Google Preps Machine-Learning-as-a-Service for Networks

Google has started applying its artificial intelligence (AI) expertise to network operations and expects to make its tools available to companies building virtual networks on its global cloud platform.

That could be a troubling sign for network technology vendors such as Ericsson AB (Nasdaq: ERIC), Huawei Technologies Co. Ltd. and Nokia Corp. (NYSE: NOK), which now see AI in the network environment as a potential differentiator and growth opportunity.

The Internet giant has been using AI to improve its search engine and enhance other consumer-facing products and services. In 2014, it acquired a UK-based AI startup called DeepMind, which subsequently made headlines when it was taught to play Go, a Chinese boardgame of fiendish complexity, and managed to beat Lee Sedol, one of the world's best players. (See AI Threat Is Tech's Fart in the Room.)

Drawing heavily on its capabilities in machine learning, a branch of AI, Google (Nasdaq: GOOG) is now developing more automated systems to cope with the growing scale of its global network, which comprises data centers and backbone infrastructure.

Google already uses software-defined network (SDN) technology as the bedrock of this infrastructure and last week revealed details of an in-development "Google Assistant for Networking" tool, designed to further minimize human intervention in network processes. (See Google Has Intent to Cut Humans Out of Network.)

That tool would feature various data models to handle tasks related to network topology, configuration, telemetry and policy. It is based on the concept of intent-based networking, whereby a technician defines what he or she wants to achieve but leaves the heavy lifting to automated processes.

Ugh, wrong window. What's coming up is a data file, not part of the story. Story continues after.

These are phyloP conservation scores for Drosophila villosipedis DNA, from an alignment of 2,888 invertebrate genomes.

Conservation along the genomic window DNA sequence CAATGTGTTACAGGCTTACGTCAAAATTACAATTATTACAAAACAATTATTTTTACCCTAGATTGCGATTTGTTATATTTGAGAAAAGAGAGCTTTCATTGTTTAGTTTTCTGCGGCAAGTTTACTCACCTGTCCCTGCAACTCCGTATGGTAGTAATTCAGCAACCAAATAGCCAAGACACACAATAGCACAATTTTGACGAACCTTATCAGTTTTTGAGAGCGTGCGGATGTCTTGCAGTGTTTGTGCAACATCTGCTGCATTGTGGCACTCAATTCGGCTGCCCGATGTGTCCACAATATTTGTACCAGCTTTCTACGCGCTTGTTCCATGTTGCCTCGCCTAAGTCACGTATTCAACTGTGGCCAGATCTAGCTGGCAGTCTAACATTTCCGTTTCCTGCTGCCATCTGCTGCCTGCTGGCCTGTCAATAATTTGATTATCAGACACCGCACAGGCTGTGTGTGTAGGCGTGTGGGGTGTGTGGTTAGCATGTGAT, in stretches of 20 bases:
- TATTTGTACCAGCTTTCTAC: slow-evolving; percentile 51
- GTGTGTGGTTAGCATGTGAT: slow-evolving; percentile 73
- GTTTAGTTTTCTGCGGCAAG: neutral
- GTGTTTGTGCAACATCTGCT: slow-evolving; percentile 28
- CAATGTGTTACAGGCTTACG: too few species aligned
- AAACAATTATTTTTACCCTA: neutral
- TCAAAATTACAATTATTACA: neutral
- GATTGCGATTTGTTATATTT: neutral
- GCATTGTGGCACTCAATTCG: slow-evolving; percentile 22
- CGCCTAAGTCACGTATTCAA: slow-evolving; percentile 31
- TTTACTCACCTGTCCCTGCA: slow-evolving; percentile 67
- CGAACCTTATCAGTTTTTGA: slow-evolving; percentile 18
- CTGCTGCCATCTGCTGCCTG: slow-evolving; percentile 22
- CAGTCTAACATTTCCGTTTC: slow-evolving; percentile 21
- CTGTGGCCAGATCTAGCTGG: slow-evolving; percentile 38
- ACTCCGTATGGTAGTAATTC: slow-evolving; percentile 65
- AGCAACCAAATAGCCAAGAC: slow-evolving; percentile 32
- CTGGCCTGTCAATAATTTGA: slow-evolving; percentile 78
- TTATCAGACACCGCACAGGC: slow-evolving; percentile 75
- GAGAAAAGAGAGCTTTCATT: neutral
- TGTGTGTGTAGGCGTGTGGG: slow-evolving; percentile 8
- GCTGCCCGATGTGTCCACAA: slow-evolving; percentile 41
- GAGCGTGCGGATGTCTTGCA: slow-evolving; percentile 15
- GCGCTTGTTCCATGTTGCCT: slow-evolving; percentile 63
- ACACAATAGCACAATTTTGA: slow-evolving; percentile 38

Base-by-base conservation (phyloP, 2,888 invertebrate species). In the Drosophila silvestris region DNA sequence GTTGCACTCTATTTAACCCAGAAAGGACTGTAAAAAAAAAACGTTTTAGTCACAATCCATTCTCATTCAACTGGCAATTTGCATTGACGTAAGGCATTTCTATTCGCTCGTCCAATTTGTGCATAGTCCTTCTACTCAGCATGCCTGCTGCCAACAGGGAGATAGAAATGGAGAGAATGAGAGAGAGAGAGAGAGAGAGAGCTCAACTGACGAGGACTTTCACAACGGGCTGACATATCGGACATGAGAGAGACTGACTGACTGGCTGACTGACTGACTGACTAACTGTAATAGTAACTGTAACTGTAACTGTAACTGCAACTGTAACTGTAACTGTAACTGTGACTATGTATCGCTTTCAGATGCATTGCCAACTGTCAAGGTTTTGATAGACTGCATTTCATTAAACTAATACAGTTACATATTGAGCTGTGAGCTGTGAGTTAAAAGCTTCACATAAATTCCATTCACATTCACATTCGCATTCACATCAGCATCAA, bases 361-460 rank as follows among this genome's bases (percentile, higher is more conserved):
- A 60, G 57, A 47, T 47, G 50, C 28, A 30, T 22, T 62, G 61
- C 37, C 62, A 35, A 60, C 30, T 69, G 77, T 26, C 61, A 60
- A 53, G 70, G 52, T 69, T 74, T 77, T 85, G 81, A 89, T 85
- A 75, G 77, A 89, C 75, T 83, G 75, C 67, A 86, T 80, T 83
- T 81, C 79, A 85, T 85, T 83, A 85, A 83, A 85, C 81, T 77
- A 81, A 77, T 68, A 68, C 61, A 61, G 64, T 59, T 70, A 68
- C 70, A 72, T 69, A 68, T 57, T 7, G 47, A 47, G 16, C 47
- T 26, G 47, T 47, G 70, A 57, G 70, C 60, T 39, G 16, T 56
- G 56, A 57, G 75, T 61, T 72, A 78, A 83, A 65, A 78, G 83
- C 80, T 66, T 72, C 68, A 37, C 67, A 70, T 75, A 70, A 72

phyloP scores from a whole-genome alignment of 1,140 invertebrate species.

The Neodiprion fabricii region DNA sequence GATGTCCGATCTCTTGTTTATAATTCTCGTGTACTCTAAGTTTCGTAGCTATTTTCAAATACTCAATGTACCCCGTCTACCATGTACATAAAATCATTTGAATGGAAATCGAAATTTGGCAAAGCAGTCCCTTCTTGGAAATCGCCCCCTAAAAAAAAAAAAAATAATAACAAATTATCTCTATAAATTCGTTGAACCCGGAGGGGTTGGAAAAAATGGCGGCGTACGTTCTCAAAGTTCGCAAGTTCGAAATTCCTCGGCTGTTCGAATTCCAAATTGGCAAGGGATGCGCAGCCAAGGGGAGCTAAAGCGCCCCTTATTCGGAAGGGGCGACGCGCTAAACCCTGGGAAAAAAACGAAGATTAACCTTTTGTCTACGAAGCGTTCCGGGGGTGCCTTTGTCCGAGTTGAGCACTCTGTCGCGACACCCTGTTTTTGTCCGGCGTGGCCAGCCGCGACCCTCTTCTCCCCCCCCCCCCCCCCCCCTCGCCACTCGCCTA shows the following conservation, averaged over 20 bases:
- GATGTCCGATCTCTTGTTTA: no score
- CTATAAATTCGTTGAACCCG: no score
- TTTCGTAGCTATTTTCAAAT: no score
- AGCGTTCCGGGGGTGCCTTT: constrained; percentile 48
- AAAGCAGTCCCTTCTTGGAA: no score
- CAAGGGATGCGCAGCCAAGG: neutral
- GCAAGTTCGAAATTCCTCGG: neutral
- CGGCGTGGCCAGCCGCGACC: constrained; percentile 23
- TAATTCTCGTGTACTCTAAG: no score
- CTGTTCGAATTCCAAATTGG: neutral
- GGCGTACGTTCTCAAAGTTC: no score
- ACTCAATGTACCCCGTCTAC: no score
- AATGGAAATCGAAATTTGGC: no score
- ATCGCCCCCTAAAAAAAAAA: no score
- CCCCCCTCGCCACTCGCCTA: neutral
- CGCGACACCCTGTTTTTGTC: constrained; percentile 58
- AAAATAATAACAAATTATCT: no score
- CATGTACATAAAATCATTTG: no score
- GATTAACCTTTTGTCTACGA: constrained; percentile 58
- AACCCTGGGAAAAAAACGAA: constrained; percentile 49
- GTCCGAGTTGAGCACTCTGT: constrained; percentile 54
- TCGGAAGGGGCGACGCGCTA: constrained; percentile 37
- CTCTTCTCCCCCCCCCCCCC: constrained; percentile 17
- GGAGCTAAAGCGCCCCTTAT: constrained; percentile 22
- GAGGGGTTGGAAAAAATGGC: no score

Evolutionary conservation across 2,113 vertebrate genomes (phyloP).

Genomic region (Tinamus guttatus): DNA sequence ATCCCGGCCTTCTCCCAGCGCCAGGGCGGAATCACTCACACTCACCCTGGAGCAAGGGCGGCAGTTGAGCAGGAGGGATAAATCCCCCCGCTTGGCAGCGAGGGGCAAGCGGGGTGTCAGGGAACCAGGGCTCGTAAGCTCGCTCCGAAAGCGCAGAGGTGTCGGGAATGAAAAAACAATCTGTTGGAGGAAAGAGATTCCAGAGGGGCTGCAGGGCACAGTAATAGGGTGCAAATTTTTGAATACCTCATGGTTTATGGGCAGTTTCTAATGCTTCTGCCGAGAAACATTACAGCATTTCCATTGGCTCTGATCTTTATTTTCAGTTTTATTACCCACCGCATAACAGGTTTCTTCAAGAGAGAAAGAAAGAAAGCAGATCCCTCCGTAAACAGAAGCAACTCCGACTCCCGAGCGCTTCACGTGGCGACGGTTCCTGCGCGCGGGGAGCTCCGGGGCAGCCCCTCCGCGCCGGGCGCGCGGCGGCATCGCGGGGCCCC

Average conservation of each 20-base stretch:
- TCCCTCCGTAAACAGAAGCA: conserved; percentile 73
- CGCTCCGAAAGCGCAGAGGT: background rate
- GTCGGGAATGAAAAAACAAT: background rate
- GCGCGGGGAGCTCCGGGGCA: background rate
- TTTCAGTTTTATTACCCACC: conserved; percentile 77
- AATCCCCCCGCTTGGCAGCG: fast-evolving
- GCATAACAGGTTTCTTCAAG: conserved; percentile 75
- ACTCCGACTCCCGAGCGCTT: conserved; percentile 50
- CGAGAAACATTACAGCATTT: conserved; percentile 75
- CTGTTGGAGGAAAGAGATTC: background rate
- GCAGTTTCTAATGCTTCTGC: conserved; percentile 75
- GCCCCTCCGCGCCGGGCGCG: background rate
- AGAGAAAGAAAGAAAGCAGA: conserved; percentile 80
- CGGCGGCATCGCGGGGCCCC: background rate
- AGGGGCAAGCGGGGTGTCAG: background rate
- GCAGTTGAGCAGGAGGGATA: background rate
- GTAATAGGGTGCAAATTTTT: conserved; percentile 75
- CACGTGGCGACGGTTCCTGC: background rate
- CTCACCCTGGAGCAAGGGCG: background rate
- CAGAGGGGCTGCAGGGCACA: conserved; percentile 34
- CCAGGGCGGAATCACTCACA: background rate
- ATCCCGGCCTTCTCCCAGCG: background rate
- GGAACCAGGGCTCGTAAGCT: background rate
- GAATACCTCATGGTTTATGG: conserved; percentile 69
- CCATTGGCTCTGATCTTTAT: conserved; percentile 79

Machine learning could take automation to yet another level as Google continues to extend its network in response to soaring adoption of Internet services and new customer needs.

"It is humanly impossible to manage this network and so we are relying on automation," said Sam Aldrin, a network architect at Google's network operations division, during a presentation at the AI Net conference in Paris last week. "The cloud has been the primary triggering factor to go in this direction."

Google's latest vision is of a third wave of cloud computing that will take humans out of the network equation. "We are now looking at cloud 3.0 where disaggregation is fundamental," said Aldrin. "To do that we need to have a lot of things in place."

If "cloud 1.0" was about the rollout of virtualization technology in data centers, then "cloud 2.0" involves greater use of the public Internet for enterprise services, according to Aldrin. Most organizations are still wrestling with this challenge, but Google has put "cloud 3.0" firmly at the top of its networks agenda.

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However, using AI in a network environment is far from straightforward. For one thing, branches of AI such as natural language processing and machine vision would seem to have little relevance in the data network.

Moreover, when it comes to machine learning, much of the information flowing around Google's systems is unstructured data that is difficult to process.